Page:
Probiotics are increasingly being used for their health benefits and are advocated by many healthcare professionals.
So, whatâ€™s the problem?
The intestinal mucosa acts as a defense barrier that prevents bacteria in the gut from invading organs and tissues. Under certain circumstances these bacteria can pass through the mucosal barrier to infect lymph nodes and systemic organs via a process termed bacterial translocation.
Dr. Min-Tze Liong from Universiti Sains Malaysia says that due to the safety record of probiotics and their confusion with pathogenic bacteria, probiotics are often overlooked as contaminants and potential pathogens.
The evidence base for their use in specific clinical scenarios is strong, but they are commonly used in a much wider range of scenarios in which their efficacy is not well established.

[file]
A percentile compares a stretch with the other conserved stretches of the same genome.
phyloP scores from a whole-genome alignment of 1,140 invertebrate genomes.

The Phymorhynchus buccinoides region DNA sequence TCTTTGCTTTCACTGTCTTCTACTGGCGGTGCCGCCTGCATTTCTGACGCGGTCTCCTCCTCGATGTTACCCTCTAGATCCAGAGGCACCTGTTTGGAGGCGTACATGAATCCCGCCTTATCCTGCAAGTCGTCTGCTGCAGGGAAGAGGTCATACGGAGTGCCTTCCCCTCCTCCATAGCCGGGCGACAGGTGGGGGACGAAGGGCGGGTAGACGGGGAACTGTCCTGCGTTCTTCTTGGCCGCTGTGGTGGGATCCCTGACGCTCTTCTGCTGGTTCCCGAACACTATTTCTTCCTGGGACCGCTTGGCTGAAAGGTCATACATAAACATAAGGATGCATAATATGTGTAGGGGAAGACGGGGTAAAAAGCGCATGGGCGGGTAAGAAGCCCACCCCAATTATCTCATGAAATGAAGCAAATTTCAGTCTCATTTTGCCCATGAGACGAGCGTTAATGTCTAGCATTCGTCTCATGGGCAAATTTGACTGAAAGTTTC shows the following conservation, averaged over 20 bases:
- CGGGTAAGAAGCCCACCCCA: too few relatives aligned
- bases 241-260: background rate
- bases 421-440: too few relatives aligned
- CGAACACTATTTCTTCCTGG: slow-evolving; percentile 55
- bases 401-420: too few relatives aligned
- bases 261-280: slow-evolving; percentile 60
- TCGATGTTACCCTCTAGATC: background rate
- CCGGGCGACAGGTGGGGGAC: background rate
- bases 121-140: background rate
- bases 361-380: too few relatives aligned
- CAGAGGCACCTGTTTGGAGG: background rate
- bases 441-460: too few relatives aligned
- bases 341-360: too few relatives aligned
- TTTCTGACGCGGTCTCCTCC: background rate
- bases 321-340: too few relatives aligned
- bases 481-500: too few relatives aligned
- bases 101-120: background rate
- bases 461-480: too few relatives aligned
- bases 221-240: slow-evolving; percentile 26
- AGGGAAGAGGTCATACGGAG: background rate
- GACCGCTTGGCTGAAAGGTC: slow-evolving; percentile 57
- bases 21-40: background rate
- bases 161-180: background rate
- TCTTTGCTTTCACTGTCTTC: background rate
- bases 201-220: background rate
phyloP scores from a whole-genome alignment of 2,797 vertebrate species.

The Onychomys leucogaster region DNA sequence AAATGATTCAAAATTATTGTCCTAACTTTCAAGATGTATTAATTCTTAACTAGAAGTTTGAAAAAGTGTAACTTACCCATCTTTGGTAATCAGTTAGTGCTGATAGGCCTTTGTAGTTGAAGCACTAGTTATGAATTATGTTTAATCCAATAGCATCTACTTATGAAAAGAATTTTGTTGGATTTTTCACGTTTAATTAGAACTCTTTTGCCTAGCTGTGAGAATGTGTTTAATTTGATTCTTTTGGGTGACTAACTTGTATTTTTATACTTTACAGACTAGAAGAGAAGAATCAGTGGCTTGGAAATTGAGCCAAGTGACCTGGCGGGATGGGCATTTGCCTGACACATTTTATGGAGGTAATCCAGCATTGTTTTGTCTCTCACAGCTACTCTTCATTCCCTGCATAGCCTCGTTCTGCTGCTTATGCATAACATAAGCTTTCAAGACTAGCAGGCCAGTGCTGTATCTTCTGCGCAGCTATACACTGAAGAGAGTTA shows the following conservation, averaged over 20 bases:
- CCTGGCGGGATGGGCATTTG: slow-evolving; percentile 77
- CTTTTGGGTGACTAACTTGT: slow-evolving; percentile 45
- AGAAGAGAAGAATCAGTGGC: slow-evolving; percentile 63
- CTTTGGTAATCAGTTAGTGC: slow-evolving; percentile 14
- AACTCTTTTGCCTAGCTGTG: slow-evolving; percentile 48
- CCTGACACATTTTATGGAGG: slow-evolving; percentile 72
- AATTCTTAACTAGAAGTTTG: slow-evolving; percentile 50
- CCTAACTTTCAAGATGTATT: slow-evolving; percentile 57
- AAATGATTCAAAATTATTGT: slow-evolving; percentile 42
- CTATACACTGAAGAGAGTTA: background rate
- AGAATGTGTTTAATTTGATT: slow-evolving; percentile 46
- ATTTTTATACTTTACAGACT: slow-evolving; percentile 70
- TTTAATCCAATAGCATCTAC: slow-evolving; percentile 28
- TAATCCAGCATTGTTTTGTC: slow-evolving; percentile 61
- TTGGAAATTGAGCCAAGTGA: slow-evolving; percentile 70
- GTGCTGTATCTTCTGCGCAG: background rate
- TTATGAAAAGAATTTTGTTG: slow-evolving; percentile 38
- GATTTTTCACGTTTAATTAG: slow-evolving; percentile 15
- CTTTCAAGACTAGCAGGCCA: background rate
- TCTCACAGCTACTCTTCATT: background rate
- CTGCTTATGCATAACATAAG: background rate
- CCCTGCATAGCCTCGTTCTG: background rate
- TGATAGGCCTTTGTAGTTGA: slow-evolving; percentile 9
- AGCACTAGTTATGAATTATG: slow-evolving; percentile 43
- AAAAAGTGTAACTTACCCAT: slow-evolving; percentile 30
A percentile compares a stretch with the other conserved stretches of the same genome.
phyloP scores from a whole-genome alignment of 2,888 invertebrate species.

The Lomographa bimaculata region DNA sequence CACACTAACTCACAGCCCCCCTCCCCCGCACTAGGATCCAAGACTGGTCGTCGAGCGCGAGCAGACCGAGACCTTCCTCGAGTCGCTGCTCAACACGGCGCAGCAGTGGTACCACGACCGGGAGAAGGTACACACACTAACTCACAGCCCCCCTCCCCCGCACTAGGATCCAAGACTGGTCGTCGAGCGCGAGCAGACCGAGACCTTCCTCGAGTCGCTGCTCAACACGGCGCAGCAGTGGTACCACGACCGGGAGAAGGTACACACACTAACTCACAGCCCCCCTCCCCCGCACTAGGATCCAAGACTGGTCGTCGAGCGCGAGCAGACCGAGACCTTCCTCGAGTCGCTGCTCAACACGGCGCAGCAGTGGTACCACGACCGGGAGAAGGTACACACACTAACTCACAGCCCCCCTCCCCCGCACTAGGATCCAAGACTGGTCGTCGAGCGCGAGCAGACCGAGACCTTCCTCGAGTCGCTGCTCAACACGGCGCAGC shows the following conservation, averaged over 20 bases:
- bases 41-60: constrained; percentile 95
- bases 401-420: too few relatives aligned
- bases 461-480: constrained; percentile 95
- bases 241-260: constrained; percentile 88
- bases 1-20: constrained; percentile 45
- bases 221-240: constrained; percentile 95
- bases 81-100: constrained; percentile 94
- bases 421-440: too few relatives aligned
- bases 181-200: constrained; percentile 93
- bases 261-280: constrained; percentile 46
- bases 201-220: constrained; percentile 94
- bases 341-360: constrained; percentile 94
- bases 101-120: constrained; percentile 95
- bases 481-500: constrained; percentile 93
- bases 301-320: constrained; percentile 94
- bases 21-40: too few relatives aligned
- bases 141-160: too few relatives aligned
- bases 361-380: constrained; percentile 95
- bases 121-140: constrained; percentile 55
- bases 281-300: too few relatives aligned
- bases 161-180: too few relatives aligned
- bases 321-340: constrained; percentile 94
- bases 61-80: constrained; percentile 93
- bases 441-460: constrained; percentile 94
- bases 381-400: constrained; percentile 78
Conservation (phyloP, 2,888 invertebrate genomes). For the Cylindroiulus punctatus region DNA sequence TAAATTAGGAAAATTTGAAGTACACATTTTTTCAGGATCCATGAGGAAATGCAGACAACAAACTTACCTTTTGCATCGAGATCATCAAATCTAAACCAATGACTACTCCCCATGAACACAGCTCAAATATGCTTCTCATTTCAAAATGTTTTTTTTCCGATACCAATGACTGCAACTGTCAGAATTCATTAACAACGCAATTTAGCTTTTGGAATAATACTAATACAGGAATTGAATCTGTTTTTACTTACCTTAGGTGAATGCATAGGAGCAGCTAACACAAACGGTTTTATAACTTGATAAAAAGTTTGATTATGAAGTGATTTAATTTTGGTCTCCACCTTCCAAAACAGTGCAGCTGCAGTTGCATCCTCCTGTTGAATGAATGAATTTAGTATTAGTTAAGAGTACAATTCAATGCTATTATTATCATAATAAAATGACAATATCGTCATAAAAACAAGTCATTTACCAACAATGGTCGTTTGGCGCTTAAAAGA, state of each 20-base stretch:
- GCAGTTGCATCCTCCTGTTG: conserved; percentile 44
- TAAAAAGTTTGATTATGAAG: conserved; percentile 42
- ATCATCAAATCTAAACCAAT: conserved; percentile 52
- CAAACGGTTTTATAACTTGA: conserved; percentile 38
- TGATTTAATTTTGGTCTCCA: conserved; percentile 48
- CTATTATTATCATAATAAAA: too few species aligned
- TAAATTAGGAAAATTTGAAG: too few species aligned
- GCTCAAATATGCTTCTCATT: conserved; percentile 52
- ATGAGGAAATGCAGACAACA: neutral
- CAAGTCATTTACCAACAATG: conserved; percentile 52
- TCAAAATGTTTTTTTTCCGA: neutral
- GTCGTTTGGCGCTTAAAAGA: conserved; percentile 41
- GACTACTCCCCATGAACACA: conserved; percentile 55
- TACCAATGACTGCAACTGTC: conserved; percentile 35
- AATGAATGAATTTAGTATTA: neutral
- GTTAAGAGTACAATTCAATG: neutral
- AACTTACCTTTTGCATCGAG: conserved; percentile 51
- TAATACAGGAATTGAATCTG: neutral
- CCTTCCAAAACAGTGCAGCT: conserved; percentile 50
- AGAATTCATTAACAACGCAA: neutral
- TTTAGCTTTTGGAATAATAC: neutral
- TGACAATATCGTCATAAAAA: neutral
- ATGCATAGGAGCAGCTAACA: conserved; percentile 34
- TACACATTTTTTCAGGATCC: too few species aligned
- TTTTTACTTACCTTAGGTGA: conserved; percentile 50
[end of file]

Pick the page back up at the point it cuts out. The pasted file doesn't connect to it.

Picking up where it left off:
Researchers from the University of Melbourne in Victoria, Australia tell us â€œProbiotics are safe for use in otherwise healthy persons, but should be used with caution in some persons because of the risk of sepsis. Newly developed probiotic strains should be thoroughly evaluated for safety before being marketed.â€
They continue, â€œIt is clear that different strains can have very specific effects. Moreover their effects may vary in health and disease, in different disease states, and in different age groups. Thus, clinical trial results from one probiotic strain in one population cannot be automatically generalized to other strains or to different populations.â€
The bottom line?
â€œProbiotic translocation and infection deserve further investigation,â€ according to Dr. Liong, â€œand should become a facet of safety assessment so the negative effects of probiotics do not outweigh the benefits.â€
John Russo, Jr., PharmD, is president of The MedCom Resource, Inc. Previously, he was senior vice president of medical communications at www.Vicus.com, a complementary and alternative medicine website.